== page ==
We show that the actuality operator A is redundant in any propositional modal logic characterized by a class of Kripke models (respectively, neighborhood models). Specifically, we prove that for every formula ${\phi}$ in the propositional modal language with A, there is a formula ${\psi}$ not containing A such that ${\phi}$ and ${\psi}$ are materially equivalent at the actual world in every Kripke model (respectively, neighborhood model). Inspection of the proofs leads to corresponding proof-theoretic results concerning the eliminability of the (...)
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  10. Multiple Actualities and Ontically Vague Identity.Robert Williams - 2008 - Philosophical Quarterly 58 (230):134-154.
    Although the Evans argument against vague identity has been much discussed, proposah for blocking it have not so far satisfied general conditions which any solution ought to meet. Moreover, the relation between ontically vague identity and ontic vagueness more generally has not yet been satisfactorily addressed. I advocate a way of resisting the Evans argument which satisfies the conditions. To show how this approach can vindicate particular cases of ontically vague identity, I develop a framework for describing ontic vagueness in (...)
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  11. Actual Causation and Simple Voting Scenarios.Jonathan Livengood - 2013 - Noûs 47 (2):316-345.
    Several prominent, contemporary theories of actual causation maintain that in order for something to count as an actual cause (in the circumstances) of some known effect, the potential cause must be a difference-maker with respect to the effect in some restricted range of circumstances. Although the theories disagree about how to restrict the range of circumstances that must be considered in deciding whether something counts as an actual cause of a known effect, the theories agree that at least some counterfactual (...)
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  12. "Actual" Does Not Imply "Feasible".Nicholas Southwood & David Wiens - 2016 - Philosophical Studies 173 (11):3037-3060.
    The familiar complaint that some ambitious proposal is infeasible naturally invites the following response: Once upon a time, the abolition of slavery and the enfranchisement of women seemed infeasible, yet these things were actually achieved. Presumably, then, many of those things that seem infeasible in our own time may well be achieved too and, thus, turn out to have been perfectly feasible after all. The Appeal to History, as we call it, is a bad argument. It is not true that (...)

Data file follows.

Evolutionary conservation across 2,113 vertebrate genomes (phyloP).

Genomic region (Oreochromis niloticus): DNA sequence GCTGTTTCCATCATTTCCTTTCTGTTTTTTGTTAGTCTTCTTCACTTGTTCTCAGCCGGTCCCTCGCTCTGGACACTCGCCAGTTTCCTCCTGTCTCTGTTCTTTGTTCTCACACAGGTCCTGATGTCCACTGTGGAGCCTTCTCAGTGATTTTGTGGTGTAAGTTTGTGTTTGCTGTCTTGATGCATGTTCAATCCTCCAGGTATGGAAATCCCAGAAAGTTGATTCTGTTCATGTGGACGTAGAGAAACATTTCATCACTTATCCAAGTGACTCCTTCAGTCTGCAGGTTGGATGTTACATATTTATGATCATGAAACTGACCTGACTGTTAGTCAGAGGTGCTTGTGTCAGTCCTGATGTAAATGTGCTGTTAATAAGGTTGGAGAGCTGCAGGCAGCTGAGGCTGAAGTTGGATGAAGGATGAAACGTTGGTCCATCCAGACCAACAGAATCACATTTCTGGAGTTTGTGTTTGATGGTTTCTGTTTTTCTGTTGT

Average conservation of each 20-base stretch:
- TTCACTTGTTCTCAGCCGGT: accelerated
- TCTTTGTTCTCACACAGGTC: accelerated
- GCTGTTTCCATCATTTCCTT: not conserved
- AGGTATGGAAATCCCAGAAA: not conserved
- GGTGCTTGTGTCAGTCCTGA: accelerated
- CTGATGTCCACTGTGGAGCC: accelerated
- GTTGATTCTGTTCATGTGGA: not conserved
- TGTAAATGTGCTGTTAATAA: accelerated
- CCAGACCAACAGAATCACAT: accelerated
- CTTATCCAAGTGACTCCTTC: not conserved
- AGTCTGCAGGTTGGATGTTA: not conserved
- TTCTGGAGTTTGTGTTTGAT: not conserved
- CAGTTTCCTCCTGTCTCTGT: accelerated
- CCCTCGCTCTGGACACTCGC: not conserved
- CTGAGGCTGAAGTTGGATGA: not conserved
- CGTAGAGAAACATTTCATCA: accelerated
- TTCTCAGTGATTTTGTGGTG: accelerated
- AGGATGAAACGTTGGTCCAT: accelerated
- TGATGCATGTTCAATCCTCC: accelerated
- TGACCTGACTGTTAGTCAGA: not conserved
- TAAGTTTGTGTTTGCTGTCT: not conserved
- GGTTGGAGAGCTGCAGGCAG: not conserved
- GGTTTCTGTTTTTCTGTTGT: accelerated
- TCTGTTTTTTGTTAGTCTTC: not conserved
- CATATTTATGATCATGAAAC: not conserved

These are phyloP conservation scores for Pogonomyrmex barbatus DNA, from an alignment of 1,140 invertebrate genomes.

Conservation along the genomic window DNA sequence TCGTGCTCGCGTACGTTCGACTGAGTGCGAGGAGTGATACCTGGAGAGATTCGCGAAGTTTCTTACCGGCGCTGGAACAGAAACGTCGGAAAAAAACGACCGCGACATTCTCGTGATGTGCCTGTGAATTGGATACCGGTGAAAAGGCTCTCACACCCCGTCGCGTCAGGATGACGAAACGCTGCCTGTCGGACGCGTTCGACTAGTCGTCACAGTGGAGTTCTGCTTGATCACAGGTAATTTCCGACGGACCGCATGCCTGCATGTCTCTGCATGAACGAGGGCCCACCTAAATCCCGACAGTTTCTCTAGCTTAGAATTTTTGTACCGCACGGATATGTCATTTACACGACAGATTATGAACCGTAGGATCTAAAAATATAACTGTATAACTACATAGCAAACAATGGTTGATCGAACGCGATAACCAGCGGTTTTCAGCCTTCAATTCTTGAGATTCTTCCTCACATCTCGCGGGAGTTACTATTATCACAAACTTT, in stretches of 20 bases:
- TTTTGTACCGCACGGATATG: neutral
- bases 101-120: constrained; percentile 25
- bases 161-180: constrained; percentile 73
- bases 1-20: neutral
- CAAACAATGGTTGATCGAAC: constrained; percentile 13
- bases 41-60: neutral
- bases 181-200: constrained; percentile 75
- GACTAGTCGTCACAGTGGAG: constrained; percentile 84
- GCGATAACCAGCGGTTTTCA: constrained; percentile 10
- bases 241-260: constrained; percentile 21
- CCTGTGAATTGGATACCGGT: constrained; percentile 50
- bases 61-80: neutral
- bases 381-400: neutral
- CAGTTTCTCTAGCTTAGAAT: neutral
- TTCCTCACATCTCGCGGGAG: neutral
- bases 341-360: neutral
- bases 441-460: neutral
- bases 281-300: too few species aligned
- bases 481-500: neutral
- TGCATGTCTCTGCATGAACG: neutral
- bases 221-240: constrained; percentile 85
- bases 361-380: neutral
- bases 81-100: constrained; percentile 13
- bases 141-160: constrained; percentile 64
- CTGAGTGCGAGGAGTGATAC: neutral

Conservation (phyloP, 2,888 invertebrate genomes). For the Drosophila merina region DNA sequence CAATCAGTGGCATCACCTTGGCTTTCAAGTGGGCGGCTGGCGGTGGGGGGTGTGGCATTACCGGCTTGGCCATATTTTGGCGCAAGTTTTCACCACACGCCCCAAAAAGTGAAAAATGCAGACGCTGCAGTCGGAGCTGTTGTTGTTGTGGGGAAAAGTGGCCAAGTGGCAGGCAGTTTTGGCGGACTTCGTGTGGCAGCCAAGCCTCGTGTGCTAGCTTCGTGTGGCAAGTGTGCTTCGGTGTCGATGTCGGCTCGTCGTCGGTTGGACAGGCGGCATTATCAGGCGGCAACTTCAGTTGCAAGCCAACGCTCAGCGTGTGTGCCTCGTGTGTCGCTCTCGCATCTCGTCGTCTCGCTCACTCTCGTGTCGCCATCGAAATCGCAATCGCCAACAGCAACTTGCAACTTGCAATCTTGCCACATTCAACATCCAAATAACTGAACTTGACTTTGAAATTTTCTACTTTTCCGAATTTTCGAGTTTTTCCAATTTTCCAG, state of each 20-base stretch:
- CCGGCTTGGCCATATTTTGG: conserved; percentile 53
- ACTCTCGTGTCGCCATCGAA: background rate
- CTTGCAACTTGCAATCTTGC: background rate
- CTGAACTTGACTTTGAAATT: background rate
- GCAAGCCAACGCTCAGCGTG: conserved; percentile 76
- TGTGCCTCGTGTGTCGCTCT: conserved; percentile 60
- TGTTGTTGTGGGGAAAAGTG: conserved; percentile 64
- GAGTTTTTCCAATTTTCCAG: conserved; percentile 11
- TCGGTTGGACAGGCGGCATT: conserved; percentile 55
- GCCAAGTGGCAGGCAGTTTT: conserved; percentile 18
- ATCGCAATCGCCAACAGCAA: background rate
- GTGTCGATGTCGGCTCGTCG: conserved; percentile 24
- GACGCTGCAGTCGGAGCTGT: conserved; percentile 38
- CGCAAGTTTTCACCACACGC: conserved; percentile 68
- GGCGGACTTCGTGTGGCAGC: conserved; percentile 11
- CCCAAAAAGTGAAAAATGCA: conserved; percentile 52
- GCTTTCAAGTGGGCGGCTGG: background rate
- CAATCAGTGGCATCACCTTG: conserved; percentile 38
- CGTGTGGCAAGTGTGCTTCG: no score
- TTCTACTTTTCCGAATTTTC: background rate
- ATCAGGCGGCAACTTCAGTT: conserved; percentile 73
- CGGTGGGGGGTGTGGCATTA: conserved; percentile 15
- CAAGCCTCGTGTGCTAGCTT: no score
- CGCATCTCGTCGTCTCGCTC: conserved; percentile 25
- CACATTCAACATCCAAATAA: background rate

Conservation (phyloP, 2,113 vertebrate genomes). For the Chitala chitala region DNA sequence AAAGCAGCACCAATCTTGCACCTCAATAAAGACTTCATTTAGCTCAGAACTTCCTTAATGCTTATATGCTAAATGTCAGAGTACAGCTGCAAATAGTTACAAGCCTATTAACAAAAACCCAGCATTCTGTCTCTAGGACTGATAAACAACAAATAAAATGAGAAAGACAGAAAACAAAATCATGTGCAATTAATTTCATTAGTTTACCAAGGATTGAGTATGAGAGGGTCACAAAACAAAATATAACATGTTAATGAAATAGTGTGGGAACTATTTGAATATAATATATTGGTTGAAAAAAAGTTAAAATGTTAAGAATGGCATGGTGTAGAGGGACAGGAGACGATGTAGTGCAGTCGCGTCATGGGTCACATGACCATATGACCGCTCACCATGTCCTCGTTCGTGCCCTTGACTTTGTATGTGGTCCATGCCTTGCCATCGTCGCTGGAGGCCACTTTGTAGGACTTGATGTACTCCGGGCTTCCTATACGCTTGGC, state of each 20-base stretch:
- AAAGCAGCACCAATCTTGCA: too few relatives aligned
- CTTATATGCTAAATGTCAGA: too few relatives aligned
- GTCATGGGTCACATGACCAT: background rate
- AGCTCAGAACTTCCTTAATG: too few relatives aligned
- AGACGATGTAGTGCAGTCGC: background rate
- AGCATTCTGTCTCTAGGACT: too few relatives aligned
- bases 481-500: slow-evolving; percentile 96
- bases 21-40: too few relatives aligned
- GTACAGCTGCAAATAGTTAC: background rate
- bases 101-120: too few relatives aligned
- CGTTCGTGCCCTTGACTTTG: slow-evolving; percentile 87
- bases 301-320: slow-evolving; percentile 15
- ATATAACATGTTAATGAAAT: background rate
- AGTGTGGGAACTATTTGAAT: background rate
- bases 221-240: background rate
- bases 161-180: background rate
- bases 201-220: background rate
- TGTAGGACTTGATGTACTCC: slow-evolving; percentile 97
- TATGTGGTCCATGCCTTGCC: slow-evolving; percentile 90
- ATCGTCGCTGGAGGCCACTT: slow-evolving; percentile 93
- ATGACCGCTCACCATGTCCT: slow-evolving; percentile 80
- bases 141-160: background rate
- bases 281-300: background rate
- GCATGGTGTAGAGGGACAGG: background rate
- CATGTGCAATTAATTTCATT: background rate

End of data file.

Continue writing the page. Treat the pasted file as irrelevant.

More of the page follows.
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  13.  92
    Actual Value in Decision Theory.Andrew Bacon - forthcoming - Analysis.
    Decision theory is founded on the principle that we ought to take the action that has the maximum expected value from among actions we are in a position to take. But prior to the notion of expected value is the notion of the actual value of that action: roughly, a measure of the good outcomes you would in fact procure if you were to take it. Surprisingly many decision theories operate without an analysis of actual value. I offer a definition (...)
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  14.  96
    Actuality, Tableaux, and Two-Dimensional Modal Logics.Fabio Lampert - 2018 - Erkenntnis 83 (3):403-443.
    In this paper we present tableau methods for two-dimensional modal logics. Although models for such logics are well known, proof systems remain rather unexplored as most of their developments have been purely axiomatic. The logics herein considered contain first-order quantifiers with identity, and all the formulas in the language are doubly-indexed in the proof systems, with the upper indices intuitively representing the actual or reference worlds, and the lower indices representing worlds of evaluation—first and second dimensions, respectively. The tableaux modulate (...)
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  15. Good, Actually: Aristotelian Metaphysics and the ‘Guise of the Good’.Adam M. Willows - 2022 - Philosophy 97 (2):187-205.
    In this paper I argue that both defence and criticism of the claim that humans act ‘under the guise of the good’ neglects the metaphysical roots of the theory. I begin with an overview of the theory and its modern commentators, with critics noting the apparent possibility of acting against the good, and supporters claiming that such actions are instances of error. These debates reduce the ‘guise of the good’ to a claim about intention and moral action, and in so (...)
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  16. Actual and Potential Infinity.Øystein Linnebo & Stewart Shapiro - 2019 - Noûs 53 (1):160-191.